Nova Scotia

Houston government clarifying law at centre of Northern Pulp's $450M lawsuit

The Nova Scotia government is rewriting the piece of legislation the province is using as a defense against a $450M lawsuit by Paper Excellence.

Premier says he won't 'leave this one to the lawyers and the judges to ascribe what the intention was'

Nova Scotia Premier Tim Houston says his government wants to ensure the Boat Harbour Act has 'crystal clear language' as the province enters into talks with the owners of the Northern Pulp mill. (Jean Laroche/CBC)

Almost seven years to the day the Boat Harbour Act was unanimously adopted at Province House, the Nova Scotia government said it is strengthening the legislation's language in an attempt to clarify its intent.

The amendments come roughly a week after a B.C. Supreme Court justice ordered the Nova Scotia government to enter into talks with the owners of the mothballed Northern Pulp mill

Paper Excellence is also suing the province in Nova Scotia Supreme Court for $450 million over its decision to prematurely close the provincially owned effluent treatment plant the company had been using for decades to treat its waste.

According to the company, that closure forced it to shut down the Abercrombie pulp plant.

During hearings into whether mediation was a better way to resolve the suit, a lawyer representing the province, Robert Grant, argued the process wasn't needed because Nova Scotia taxpayers were not liable for losses and damages sought by the company.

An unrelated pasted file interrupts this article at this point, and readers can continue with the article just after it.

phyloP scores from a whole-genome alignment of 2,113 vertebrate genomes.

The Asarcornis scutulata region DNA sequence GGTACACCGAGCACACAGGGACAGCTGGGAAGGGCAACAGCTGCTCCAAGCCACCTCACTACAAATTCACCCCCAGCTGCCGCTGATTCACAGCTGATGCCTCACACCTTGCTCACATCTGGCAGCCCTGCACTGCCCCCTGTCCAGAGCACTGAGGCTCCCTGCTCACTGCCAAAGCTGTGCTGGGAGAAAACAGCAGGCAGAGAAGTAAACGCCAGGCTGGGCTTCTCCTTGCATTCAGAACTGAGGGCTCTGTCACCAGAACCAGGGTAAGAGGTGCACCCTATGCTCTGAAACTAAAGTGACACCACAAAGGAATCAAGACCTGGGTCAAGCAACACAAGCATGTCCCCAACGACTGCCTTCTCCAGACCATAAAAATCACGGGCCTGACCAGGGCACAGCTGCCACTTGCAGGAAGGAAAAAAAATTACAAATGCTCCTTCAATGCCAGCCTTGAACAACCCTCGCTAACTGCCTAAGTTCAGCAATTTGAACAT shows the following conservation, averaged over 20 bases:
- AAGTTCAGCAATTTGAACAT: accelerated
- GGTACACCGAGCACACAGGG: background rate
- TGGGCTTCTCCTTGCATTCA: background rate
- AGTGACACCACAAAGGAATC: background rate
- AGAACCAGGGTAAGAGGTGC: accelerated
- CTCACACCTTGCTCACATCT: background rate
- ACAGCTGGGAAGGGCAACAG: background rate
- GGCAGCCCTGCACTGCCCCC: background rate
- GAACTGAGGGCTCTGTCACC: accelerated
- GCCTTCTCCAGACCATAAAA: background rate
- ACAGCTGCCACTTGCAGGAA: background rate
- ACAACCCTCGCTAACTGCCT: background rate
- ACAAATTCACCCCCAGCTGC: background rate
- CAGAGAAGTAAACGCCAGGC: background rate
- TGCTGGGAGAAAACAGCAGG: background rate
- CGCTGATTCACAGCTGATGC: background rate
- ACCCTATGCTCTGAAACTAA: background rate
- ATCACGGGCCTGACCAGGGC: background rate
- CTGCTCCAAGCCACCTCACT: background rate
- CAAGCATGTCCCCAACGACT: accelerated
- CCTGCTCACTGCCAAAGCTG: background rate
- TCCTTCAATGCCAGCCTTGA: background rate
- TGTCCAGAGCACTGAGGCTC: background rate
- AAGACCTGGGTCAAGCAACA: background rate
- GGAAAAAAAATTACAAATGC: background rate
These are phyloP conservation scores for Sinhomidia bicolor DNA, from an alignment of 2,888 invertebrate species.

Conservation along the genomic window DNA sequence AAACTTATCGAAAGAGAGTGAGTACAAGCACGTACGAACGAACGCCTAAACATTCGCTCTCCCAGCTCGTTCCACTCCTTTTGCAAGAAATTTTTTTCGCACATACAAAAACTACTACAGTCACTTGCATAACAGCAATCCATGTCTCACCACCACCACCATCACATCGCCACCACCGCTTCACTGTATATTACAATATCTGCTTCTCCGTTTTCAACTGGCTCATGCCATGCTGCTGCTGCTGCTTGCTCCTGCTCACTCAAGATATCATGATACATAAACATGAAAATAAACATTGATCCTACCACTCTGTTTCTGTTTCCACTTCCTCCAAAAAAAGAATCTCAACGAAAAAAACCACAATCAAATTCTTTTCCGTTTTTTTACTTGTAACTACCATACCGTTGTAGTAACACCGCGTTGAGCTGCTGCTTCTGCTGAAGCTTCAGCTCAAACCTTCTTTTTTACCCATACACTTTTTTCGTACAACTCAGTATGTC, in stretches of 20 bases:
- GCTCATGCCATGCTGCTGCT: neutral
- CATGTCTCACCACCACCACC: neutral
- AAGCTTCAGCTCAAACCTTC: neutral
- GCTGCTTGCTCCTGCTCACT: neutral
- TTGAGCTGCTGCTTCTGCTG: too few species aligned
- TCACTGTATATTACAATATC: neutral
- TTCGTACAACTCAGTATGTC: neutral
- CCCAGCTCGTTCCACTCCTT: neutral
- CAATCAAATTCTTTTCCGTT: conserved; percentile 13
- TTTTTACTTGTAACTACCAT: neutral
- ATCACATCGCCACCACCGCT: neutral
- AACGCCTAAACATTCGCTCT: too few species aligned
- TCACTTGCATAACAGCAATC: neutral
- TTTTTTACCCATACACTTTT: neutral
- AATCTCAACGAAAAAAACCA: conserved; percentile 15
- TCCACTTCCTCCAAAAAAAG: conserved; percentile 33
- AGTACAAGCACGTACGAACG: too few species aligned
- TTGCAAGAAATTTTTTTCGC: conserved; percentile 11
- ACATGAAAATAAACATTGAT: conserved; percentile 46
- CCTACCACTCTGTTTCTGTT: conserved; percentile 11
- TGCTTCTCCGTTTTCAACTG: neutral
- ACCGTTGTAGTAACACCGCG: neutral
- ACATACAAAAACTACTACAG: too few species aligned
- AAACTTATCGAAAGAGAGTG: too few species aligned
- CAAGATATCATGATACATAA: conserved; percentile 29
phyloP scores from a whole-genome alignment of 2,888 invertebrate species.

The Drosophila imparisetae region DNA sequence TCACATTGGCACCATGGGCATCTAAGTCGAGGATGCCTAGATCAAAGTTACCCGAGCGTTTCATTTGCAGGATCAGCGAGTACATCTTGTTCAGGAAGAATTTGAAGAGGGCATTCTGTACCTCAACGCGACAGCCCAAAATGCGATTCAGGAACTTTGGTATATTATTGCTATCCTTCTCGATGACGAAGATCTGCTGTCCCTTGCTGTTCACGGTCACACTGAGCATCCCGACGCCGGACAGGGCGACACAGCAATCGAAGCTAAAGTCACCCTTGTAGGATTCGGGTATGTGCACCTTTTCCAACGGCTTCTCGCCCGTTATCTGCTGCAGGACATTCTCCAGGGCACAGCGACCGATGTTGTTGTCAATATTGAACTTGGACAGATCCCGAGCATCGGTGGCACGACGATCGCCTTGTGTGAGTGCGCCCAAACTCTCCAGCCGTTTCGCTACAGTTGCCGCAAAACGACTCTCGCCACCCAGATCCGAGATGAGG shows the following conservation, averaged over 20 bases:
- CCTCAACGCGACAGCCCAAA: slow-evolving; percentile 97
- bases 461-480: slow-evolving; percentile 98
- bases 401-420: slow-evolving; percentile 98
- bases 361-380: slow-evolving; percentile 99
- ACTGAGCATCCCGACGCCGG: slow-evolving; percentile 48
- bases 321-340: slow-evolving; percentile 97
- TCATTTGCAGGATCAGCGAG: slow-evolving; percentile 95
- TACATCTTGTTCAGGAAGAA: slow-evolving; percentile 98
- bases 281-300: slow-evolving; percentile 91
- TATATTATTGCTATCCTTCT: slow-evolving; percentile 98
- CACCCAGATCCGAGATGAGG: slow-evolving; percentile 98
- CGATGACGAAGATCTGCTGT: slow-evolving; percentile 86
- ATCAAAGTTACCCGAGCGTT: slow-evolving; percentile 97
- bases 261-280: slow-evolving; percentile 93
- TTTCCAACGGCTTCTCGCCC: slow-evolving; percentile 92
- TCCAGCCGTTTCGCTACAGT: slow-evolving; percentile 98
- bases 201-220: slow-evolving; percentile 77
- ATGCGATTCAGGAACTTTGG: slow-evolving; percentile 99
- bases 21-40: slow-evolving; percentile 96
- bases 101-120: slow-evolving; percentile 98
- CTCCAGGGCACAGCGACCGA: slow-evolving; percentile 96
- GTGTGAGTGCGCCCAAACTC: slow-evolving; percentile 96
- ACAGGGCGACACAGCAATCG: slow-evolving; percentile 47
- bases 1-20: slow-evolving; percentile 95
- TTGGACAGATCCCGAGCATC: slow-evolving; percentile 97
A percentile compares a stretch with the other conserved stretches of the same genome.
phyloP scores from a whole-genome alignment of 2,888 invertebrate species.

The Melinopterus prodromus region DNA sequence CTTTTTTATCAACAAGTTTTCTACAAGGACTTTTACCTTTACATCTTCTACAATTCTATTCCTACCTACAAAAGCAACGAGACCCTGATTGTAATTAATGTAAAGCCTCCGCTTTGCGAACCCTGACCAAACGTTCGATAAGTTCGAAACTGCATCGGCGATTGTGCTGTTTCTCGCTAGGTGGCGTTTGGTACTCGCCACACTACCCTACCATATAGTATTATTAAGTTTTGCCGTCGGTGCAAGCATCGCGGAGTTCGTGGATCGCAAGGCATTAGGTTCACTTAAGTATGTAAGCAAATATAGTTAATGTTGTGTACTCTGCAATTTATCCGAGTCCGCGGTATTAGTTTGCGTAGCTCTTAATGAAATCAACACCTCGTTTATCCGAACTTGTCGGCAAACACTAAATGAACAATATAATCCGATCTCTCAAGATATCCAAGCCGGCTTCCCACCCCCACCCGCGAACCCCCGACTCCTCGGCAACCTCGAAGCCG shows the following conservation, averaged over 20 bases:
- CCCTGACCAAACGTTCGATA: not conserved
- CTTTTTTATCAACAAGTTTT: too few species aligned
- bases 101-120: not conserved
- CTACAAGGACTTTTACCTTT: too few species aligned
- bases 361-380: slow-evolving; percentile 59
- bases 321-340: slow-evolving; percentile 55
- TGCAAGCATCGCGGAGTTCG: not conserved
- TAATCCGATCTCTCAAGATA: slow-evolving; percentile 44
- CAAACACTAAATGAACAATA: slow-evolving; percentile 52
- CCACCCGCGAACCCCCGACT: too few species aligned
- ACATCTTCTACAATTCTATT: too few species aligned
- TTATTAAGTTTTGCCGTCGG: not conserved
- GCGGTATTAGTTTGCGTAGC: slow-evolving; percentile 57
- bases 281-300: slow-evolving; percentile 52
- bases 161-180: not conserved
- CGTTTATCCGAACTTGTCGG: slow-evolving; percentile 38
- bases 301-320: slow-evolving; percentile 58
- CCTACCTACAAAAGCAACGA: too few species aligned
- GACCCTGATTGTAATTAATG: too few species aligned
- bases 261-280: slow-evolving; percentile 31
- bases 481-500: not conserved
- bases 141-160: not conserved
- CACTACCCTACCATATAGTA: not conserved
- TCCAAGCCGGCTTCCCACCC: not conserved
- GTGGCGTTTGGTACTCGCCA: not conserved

He called the Boat Harbour Act a "complete defence" to Northern Pulp's claim.

Clear, unambiguous language

Dana MacKenzie, the province's associate deputy minister of justice, said Thursday the government's position had not changed.

"This is just ensuring that there is absolutely clear language and unambiguous language about what 2015's legislation was intended to do," said MacKenzie, who briefed reporters on the proposed changes.

Premier Tim Houston offered a similar view when asked by reporters about the proposed changes to the law.

"I have to protect the taxpayers of the province to make sure there's no wiggle room for our legal system to put a new interpretation on what was intended, so we're just being very clear on that," said Houston.

Houston said the intent was to include "crystal clear language to the bill."

"It's fair to the company because the intent of the initial bill, as written and presented I think was clear," said Houston. "But I also think [we] might as well be more clear.

"I'm not going to leave this one to the lawyers and the judges to ascribe what the intention was."